Re: is C necessarily faster than C++ (Bill Leonard)
Tue, 16 May 1995 13:44:09 GMT

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Newsgroups: comp.compilers
From: (Bill Leonard)
Keywords: C, C++, performance
Organization: Compilers Central
References: 95-04-202
Date: Tue, 16 May 1995 13:44:09 GMT (John B. Plevyak) writes:
> OO programs are not inherently inefficient. C++, however, has
> certain features which can inhibit optimization.
> optimizations.

> class A {
> int a;
> virtual int foo() { a++; bar(); return a++; }
> };

> The variable "a" is scoped, but it could be an aliased heap location.
> Without information about bar(), the compiler must spill "a" to memory
> before the call (and similarly around writes through many pointers and
> arrays in C).

How is this different from a global variable in C? You are certainly
correct that "a" may be aliased, but I fail to see how this makes C++ any
worse than C.

> Object-oriented programs tend to have very small functions and to make
> lots of function calls. Virtual functions are both more expensive
> than regular function and *more importantly* prevent inlining

This point seems to get raised a lot, but very seldom does anyone tell the
*whole* story. First of all, one should not make a function virtual in C++
unless you really need different implementations for different classes.
But in that case, you would have needed some sort of decision structure if
you were writing the code in C -- probably a switch statement. So one
should NEVER compare virtual functions in C++ to ordinary functions in C;
they can only be properly compared to code selected by a switch statement.

This is not to say that John's point has no validity, because even
comparing to a switch statement, a virtual function might lose because,
with a switch, the selected code may be inline (either by the programmer or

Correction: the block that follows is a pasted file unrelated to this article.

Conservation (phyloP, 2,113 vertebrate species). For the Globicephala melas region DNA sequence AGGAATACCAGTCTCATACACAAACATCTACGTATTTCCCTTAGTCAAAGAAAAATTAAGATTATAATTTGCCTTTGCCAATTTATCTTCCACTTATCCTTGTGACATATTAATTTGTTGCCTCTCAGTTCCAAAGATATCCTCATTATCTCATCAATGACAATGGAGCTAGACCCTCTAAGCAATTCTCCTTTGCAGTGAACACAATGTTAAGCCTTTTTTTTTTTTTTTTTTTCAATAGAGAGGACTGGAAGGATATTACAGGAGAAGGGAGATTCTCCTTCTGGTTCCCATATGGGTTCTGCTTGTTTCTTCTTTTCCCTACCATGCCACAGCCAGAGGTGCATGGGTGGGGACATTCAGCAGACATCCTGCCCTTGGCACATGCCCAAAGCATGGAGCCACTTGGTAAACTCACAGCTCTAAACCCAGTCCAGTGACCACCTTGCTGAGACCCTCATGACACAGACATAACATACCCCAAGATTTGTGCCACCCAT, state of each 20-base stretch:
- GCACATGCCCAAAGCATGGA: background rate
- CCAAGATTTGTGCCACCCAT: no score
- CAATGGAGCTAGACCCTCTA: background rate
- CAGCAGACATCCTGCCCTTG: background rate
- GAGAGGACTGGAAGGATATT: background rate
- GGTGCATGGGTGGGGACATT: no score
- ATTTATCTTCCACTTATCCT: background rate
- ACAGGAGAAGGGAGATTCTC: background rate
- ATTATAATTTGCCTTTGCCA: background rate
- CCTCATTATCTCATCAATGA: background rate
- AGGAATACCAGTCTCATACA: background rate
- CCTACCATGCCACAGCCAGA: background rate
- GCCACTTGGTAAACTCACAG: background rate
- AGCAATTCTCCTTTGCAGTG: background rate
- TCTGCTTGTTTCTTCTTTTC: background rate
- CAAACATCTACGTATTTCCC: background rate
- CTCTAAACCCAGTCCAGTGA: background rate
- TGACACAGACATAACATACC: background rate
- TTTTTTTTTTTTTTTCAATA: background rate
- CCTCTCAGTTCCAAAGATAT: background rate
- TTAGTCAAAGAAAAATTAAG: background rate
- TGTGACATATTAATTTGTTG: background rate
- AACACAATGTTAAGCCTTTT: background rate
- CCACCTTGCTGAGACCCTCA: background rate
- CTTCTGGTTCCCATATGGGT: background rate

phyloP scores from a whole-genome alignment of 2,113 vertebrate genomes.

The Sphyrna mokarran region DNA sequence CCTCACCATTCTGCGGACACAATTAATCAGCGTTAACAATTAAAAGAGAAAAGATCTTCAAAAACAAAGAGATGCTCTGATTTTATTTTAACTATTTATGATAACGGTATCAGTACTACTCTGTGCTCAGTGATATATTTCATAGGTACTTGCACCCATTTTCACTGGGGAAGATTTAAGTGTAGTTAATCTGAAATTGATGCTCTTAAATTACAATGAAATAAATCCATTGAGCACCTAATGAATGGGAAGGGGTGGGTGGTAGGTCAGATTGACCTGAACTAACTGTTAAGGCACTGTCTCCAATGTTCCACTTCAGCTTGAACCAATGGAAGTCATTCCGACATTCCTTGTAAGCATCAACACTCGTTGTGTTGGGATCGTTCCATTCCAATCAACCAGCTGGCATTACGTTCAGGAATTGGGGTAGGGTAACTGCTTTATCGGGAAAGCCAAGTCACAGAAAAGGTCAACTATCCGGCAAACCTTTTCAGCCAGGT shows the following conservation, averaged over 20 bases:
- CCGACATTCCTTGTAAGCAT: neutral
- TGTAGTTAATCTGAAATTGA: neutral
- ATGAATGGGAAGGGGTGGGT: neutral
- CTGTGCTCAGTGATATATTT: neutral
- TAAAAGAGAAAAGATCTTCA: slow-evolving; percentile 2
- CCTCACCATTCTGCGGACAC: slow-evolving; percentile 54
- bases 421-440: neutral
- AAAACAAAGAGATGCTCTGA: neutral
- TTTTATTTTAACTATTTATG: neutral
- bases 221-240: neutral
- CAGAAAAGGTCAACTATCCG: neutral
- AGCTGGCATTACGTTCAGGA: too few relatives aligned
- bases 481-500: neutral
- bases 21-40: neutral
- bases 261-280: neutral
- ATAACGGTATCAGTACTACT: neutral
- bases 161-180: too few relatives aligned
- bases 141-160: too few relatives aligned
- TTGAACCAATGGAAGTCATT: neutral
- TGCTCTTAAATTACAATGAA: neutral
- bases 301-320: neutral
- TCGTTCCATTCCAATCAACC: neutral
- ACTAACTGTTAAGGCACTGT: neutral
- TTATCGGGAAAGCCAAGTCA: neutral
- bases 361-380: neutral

by the compiler). However, the comparison, to be fair, *must* include the
tradeoff of a switch versus the virtual function call mechanism.

In other words, one should never say that the virtual function call
mechanism adds overhead -- rather, it trades one form of decision mechanism
for another.

Also, I would make the point that writing small functions is generally
regarded as good programming technique in *any* language, not just C++. If
one were to write the branches of a switch statement as separate functions,
then one has exactly the same situation as a set of virtual functions in C++.

Lastly, note that not all C compilers inline functions either. Those that
do don't always do such a hot job.

> -- Specialiation (Customization/Cloning): replicate methods for
> particular situations:

> class A {
> virtual int bar() { ... this->foo() .. }
> virtual int foo() { ... code block 1 .. }
> ...

> class B : A {
> virtual int foo() { ... code block 2 .. }
> ...

> If we replicate bar() into class B we can now inline A::foo()
> into A::bar() and B:foo() into B:bar().

Are you suggesting that the programmer do this, or the compiler?

> It follows that separate compilation of C++ programs can (fundamentally)
> inhibit these optimizatins.

Not if the compiler keeps a program database.

I do agree with John that C++ compilers need to push harder for
optimization. However, I do not believe that fundamentally new techniques
are needed. For instance, Ada compilers have long maintained a program
database from whence information to aid optimization can be extracted. I
also believe that the template feature of C++ cries out for a program
database, so I fully expect this to become the norm.

Bill Leonard
Harris Computer Systems Corporation
2101 W. Cypress Creek Road
Fort Lauderdale, FL 33309

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